This profound essay by Herman Daly, plus the illuminating and appropriately challenging response from Bill Rees, should be required reading in all business schools as well as economics and accounting curricula. A condensed “executive version” should also be published in all widely read leading business, accounting, economics, and public policy journals—not just in academia. Conversations and initiatives about sustainable capital markets and focusing capital on the long term, such as we are now seeing, can be enriched and encouraged by such thinking, which calls in effect for consideration of new paradigms about wealth and prosperity and whether the achievement of long-term societal well-being can be uncoupled from incessant growth measured solely in GDP terms.
As a professional accountant, I must confess it was not until rather late in my career that I realized that financial accounting as I had learned and practiced it evolved to what it is today (providing sadly incomplete information for twenty-first century decision-making) under the influence of and unthinkingly incorporating the flawed assumptions of the paradigm of mainstream economics.
Physics has moved on in the last hundred years or so, and, thanks to Einstein and others since, has evolved beyond the confines of Newton’s Laws (which long sufficed for understanding phenomena at a certain scale of known reality). Correspondingly, accounting that was devised for tracking the commercial transactions of Venetian merchants five centuries ago was useful in its day, and its double-entry model even sufficed into the Industrial Age. Now—and urgently—accounting needs to be reinvented and made fit-for-purpose in decision-making on the planet of the twenty-first century as we now understand it and use it, facing the enormous future pressures of foreseeable population growth, urbanization, and so on.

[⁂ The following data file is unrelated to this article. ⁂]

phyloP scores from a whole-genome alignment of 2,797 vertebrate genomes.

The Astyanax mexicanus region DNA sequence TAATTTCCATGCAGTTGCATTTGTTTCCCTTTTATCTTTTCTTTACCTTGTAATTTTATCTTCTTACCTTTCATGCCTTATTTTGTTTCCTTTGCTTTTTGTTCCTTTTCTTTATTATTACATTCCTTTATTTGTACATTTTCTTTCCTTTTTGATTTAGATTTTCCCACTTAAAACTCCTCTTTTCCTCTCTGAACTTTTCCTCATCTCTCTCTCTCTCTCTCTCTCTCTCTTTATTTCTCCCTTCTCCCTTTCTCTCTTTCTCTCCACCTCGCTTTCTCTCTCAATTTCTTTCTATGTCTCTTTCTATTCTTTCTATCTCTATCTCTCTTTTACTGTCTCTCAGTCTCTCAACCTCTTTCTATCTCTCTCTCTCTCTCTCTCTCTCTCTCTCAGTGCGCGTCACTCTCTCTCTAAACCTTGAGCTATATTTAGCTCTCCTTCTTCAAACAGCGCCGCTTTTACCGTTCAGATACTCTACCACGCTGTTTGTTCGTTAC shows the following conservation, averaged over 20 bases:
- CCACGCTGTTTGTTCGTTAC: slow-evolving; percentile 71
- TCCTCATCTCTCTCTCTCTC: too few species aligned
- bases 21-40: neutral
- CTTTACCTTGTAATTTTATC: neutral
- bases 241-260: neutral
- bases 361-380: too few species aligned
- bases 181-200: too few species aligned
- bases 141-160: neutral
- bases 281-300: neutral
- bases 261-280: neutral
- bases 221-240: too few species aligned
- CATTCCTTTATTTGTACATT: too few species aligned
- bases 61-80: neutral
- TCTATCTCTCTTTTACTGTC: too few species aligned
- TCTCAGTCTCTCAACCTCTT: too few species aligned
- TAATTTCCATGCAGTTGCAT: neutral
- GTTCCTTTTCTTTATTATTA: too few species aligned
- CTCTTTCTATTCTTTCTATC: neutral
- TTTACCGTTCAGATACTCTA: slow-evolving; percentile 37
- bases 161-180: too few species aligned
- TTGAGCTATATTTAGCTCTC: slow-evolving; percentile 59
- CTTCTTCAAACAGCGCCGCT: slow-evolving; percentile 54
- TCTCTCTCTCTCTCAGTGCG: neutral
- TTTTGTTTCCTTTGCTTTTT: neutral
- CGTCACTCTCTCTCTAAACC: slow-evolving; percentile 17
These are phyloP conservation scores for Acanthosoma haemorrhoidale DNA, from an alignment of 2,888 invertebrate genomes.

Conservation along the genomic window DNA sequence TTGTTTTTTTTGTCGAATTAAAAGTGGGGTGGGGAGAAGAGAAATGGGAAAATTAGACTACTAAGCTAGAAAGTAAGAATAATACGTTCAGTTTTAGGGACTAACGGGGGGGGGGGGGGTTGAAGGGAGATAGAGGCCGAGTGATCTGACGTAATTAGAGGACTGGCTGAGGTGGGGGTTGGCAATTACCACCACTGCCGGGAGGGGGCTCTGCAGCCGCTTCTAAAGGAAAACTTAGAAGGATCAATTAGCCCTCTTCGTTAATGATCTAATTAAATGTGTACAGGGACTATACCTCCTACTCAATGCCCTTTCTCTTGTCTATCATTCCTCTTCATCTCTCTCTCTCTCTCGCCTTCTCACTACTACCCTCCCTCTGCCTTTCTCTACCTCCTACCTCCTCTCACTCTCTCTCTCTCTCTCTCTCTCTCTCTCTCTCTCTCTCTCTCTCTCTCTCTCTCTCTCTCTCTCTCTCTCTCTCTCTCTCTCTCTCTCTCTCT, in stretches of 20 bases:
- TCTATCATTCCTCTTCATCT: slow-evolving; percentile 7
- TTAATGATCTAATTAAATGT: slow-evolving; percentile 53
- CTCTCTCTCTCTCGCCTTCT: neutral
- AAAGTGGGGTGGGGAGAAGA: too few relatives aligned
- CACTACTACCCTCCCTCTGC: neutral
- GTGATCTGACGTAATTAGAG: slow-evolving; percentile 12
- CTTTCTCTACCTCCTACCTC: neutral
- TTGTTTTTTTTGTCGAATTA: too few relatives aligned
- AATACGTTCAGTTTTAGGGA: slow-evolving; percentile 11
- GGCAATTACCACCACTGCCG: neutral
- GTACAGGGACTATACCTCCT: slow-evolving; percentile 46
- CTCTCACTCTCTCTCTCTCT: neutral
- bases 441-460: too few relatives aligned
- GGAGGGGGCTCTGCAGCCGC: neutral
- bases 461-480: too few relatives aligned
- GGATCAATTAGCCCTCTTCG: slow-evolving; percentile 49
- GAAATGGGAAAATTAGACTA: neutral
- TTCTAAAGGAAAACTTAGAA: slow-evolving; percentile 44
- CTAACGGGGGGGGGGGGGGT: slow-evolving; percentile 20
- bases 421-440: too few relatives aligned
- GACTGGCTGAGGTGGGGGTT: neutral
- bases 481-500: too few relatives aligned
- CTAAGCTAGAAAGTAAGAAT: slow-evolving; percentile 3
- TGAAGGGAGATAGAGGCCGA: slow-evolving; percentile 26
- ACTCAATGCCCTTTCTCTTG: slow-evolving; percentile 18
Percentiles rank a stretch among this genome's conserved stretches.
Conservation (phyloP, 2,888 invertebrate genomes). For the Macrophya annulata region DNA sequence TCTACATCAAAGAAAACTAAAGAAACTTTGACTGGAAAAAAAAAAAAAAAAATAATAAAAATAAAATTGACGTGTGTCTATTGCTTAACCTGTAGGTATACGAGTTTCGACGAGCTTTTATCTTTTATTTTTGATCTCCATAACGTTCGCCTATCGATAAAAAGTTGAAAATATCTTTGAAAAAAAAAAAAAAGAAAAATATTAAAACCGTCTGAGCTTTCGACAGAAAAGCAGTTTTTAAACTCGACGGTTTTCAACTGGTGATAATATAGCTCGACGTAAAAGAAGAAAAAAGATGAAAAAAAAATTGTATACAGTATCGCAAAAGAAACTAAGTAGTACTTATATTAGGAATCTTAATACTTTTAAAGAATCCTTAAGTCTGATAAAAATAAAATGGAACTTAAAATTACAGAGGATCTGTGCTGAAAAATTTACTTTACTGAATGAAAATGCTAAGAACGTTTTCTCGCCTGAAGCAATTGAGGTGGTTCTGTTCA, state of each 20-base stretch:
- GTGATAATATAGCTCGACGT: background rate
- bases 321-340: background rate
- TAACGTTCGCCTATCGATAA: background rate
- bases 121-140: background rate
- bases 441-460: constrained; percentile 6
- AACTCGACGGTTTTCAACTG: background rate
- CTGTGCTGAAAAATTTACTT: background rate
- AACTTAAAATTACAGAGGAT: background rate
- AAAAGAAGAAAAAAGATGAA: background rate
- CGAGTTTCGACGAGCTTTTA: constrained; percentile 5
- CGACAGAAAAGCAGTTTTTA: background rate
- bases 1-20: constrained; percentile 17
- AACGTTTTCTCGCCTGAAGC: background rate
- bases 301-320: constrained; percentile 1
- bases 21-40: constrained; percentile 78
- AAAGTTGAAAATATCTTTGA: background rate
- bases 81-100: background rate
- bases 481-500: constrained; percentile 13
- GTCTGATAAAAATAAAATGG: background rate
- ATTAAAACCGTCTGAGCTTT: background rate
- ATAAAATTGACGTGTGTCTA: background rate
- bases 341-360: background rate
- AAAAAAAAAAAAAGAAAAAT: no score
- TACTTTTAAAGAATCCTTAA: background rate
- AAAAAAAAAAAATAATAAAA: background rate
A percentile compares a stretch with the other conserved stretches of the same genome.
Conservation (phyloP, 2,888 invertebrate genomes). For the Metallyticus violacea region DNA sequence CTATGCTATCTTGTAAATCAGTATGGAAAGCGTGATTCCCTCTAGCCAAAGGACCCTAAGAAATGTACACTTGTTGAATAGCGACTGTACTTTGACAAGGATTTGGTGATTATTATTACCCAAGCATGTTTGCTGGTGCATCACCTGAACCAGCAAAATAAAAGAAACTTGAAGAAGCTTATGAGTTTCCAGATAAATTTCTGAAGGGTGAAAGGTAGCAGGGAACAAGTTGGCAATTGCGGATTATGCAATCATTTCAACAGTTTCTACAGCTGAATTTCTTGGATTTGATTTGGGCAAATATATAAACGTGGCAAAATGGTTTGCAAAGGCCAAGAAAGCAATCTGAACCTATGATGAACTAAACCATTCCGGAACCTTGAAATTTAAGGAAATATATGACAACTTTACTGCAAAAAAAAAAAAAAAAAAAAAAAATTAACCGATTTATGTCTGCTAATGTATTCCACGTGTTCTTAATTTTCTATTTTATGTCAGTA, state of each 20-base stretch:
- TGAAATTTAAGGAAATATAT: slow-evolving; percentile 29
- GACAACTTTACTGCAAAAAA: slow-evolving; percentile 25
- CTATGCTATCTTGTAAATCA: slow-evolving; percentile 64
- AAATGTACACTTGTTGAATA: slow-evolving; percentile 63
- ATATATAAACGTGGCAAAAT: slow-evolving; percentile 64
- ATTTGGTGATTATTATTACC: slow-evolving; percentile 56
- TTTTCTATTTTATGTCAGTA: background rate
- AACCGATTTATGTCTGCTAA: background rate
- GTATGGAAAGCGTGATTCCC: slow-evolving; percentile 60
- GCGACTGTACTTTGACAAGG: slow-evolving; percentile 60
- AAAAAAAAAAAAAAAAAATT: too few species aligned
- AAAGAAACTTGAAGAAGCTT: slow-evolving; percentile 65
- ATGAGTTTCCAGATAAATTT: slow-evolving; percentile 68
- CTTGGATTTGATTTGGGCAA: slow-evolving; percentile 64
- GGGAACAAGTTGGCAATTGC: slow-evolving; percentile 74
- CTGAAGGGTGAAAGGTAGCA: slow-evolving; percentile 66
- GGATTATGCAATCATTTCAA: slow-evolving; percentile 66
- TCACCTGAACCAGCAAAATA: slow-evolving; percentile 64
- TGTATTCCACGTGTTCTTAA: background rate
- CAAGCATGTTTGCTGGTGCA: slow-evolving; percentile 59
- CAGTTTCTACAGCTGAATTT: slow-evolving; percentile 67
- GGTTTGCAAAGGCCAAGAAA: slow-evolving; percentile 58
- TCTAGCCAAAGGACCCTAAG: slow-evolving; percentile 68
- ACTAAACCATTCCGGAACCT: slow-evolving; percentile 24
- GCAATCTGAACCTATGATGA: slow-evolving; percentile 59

The accounting profession is now becoming engaged in innovative initiatives such as Natural Capital Accounting and Integrated Reporting, which aim for a more holistic and realistic way of portraying the true nature of the ecological resources and systems that organizations (business and other) depend on and impact in their activities to create value for society—in whatever ways we define that value. But just as the challenges facing the planet and its people cannot be left for action by future generations, accountants must act now if natural as well as financial capital-related resource allocation and management decisions are to be based on a more relevant, complete, and dependable information set than last year's financial statements.
It’s been said that “accountants would save the world,” but I would have to add that they won't be able to do it alone. I'm glad to report that an increasing number of accountants and accounting bodies now recognize this need for action and are committing themselves to work (with other stakeholders and disciplines as necessary) on transforming or reinventing accounting—maybe not saving the world with a screen of new charts and numbers or a novel sustainability app, but certainly essential for those whose decisions aim to save the world.
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